Here are five things worth knowing today:
1. The man driving a tractor-trailer who allegedly led police on a chase across northeast Texas “surrendered peacefully” last night, according to WFAA ABC News. According to the report, the suspect driving the truck turned out to be the driver designated by the trucking company, and it is unclear as to why he didn’t initially stop for police. The chase ended when the suspect, identified as David Arnold, drove the truck down a dead-end road. According to the report, police surrounded the vehicle and engaged in a standoff with Arnold for more than an hour before he surrendered. WFAA has more.
2. Delays over Canada’s damaged Nipigon River Bridge are causing delays and making it difficult for trucks to detour through the U.S., CBC News Canada reports. David Bradley, president of the Ontario Trucking Association and the Canadian Trucking Alliance, told CBC that on a typical day about 1,300 trucks carrying $100 million worth of goods cross the bridge. Ontario police temporarily closed the bridge on Sunday after a winter storm damaged the steel decking.
3. According to a Northwest Arkansas Democrat Gazette report, John R. Rogers has been named president and CEO of USA Truck. Rogers, who was appointed on Wednesday, will replace Tom Glaser, who was named CEO in July. According to the report, Glaser became interim CEO when John Simone took medical leave. USA Truck chairman Bob Peiser said the company began a search for a long-term CEO after Glaser indicated he did not intend to remain in the role long-term, according to the Gazette.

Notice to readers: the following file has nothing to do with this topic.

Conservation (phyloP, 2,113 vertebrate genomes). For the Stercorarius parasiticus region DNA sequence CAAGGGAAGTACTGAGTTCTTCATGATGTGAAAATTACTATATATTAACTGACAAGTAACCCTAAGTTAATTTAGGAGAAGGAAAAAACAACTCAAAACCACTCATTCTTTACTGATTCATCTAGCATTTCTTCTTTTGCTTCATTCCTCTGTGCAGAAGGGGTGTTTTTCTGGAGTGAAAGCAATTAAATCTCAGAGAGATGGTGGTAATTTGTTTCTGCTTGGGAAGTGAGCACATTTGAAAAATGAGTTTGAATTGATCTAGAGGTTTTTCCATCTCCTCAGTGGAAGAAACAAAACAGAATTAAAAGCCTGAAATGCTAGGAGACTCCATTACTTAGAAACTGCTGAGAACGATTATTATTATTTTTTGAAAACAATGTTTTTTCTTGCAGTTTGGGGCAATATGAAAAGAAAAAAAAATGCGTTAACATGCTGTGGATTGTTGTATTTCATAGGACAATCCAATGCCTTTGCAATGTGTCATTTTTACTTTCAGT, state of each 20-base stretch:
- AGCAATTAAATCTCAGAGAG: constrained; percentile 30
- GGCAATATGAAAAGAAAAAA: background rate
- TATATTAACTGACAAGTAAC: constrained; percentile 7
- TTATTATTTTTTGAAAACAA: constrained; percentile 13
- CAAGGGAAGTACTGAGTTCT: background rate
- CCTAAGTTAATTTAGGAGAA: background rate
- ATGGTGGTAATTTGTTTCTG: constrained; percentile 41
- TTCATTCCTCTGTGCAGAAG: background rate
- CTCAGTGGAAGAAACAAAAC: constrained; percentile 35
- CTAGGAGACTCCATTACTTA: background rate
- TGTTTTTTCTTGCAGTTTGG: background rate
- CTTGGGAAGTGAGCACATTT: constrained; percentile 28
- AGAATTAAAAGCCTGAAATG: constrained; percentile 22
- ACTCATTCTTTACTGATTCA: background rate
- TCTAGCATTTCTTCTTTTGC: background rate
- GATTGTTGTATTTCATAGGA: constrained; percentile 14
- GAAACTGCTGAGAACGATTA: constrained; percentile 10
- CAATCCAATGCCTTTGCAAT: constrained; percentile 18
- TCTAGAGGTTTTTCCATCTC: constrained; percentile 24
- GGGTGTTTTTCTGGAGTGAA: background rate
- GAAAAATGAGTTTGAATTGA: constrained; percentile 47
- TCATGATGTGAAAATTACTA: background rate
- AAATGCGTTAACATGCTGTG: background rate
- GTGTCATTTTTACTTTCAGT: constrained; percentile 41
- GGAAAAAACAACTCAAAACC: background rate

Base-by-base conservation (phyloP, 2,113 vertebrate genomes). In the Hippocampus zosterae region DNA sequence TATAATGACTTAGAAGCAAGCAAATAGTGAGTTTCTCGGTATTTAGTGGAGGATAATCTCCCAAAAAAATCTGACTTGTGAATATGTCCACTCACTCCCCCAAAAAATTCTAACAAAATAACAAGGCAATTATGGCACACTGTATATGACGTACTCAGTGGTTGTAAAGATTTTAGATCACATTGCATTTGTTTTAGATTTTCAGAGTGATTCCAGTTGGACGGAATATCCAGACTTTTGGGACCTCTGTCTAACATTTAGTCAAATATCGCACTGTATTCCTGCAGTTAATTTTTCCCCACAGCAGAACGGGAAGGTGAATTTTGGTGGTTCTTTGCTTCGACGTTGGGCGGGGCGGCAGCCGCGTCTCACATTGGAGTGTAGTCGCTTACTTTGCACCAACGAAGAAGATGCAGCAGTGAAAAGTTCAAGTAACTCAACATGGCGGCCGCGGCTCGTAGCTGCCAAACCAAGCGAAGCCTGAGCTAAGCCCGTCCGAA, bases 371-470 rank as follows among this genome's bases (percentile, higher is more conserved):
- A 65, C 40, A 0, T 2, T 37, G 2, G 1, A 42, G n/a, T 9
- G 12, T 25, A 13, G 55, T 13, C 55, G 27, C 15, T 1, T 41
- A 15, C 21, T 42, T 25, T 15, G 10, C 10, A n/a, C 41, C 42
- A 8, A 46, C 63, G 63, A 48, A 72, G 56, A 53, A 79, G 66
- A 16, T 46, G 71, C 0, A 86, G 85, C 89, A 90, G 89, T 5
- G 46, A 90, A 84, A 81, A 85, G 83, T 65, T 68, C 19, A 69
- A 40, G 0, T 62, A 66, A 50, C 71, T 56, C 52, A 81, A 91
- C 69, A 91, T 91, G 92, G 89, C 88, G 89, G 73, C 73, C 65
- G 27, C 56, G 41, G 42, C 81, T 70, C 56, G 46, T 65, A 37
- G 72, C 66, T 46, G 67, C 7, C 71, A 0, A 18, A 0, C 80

4. Arizona’s Department of Transportation is trying to see if it can change drivers’ habits in order to reduce congestion on freeways. According to the Business Journal, ADOT wants drivers to use “common sense and eliminate start-and-stop driving during rush hour.” The ADOT concept to manage traffic flow is to use real-time technology to find a constant speed to reduce traffic stuttering, according to the report. The Business Journal has more.
5. ExxonMobil officials have submitted an emergency application to Santa Barbara County asking to truck oil from storage tanks at their facility, which has been dormant since a May 19 oil spill last year, according to a NoozHawk reports. The company seeks a temporary permit so oil can be trucked from the Santa Ynez facility’s tanks for safety reasons, according to the report.